Tradition vs. Traditionalism
This is a really interesting thought that popped up in the middle of an article about the Chieftains performing at the Communion and Liberation gathering (seems like too small a word) in Rimini, Italy. (Hat-tip to to my sister who was there!)
I think that there is an important distinction to be made, which Don Giussani, the priest who founded the movement this Meeting comes out of, made clear between tradition and traditionalism. Tradition is the wisdom of inheritance. It is something living. Traditionalism is the obsession that comes with preserving this, keeping it safe and free of all other influences, which is a terrible thing.
I think part of the problem we have with traditionalISM today is that tradition is under attack and it’s easy to respond to that attack in an unbalanced and inappropriate way. I find the distinction above extremely helpful in understanding where the balance lies. The whole article is quite fascinating.
You can read it here: RIMINI MEETING/ The Chieftains, a living tradition discovering the world
I was already a big fan of the Chieftains – their Christmas album, Bells of Dublin, is my favorite Christmas album ever, and I have the San Patricio album and at least one other one too.
By the way, the quote above also reminds me of something Pope Benedict said in his book, Light of the World:
…to what extent do people still belong to the Church in the first place? On the one hand, they want to belong to her and do not want to lose this foundation. On the other hand, they are of course also shaped and formed interiorly by the modern way of thinking. It is the unfermented coexistence, with and alongside each other, of the basic Christian intention and a new world view, which leaves its mark on all of life. To that extent what remains is a sort of schizophrenia, a divided existence.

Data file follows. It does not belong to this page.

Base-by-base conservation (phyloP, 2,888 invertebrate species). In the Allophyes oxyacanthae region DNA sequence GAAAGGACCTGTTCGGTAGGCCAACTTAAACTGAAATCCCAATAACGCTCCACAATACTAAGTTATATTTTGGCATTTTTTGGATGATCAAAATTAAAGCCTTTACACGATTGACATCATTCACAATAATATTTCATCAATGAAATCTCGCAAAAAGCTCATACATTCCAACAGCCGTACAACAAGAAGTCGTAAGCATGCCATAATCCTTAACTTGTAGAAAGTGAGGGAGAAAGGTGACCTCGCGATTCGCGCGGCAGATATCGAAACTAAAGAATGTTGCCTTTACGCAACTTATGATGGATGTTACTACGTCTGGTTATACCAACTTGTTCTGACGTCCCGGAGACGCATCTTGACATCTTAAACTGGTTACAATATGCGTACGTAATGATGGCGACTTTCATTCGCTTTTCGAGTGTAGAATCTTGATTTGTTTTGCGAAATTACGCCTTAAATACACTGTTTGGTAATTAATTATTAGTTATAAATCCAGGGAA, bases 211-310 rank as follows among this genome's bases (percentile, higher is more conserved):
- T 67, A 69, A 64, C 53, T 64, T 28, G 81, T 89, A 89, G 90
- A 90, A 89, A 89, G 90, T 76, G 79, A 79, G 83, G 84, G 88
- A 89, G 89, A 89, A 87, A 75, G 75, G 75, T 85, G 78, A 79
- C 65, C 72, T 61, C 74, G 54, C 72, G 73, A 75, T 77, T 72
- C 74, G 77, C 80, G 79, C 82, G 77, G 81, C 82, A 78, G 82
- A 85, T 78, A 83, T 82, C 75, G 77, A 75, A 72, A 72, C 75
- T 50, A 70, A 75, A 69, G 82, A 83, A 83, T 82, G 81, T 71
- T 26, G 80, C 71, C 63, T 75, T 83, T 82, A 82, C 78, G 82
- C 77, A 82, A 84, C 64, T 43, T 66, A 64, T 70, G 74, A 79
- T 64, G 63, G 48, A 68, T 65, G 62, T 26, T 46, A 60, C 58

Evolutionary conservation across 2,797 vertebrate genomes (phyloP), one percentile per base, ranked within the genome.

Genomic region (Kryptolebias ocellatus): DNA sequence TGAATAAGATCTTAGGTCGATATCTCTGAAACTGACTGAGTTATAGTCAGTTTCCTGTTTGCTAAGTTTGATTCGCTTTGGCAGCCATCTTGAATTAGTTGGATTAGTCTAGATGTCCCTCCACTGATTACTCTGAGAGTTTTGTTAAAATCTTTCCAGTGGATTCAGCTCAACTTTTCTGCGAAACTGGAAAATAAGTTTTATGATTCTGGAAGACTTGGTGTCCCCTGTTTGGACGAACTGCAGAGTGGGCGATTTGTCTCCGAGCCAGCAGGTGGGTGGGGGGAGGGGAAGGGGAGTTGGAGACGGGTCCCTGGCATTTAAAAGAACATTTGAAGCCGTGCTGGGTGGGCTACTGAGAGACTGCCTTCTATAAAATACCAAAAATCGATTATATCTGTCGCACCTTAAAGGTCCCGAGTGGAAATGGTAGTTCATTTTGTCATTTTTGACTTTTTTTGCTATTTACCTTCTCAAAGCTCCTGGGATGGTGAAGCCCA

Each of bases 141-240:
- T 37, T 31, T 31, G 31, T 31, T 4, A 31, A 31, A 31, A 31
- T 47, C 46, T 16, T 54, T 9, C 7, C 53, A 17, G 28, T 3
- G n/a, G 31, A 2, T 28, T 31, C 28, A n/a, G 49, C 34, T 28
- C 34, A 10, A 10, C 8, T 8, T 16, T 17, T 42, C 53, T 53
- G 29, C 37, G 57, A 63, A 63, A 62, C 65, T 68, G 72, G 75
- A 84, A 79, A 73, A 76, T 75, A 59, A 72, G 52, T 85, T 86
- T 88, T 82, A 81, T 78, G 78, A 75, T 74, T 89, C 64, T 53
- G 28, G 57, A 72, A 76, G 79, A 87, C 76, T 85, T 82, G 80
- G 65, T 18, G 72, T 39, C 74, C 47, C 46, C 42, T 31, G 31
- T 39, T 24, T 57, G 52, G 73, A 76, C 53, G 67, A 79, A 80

We must strive to integrate the two, insofar as they are compatible with each other. Being Christian must not become a sort of archaic stratum to which I cling somehow and on which I live to a certain extent alongside of modernity. Christianity is itself something living, something modern, which thoroughly shapes and forms all of my modernity – and in this sense actually embraces it.
That a major spiritual effort is required here I expressed most recently by founding a “Pontifical Council for Promoting the New Evangelization”. It is important for us to try to live Christianity and to think as Christians in such a way that it incorporates what is good and right about modernity – and at the same time separates and distinguishes itself from what is becoming a counter-religion.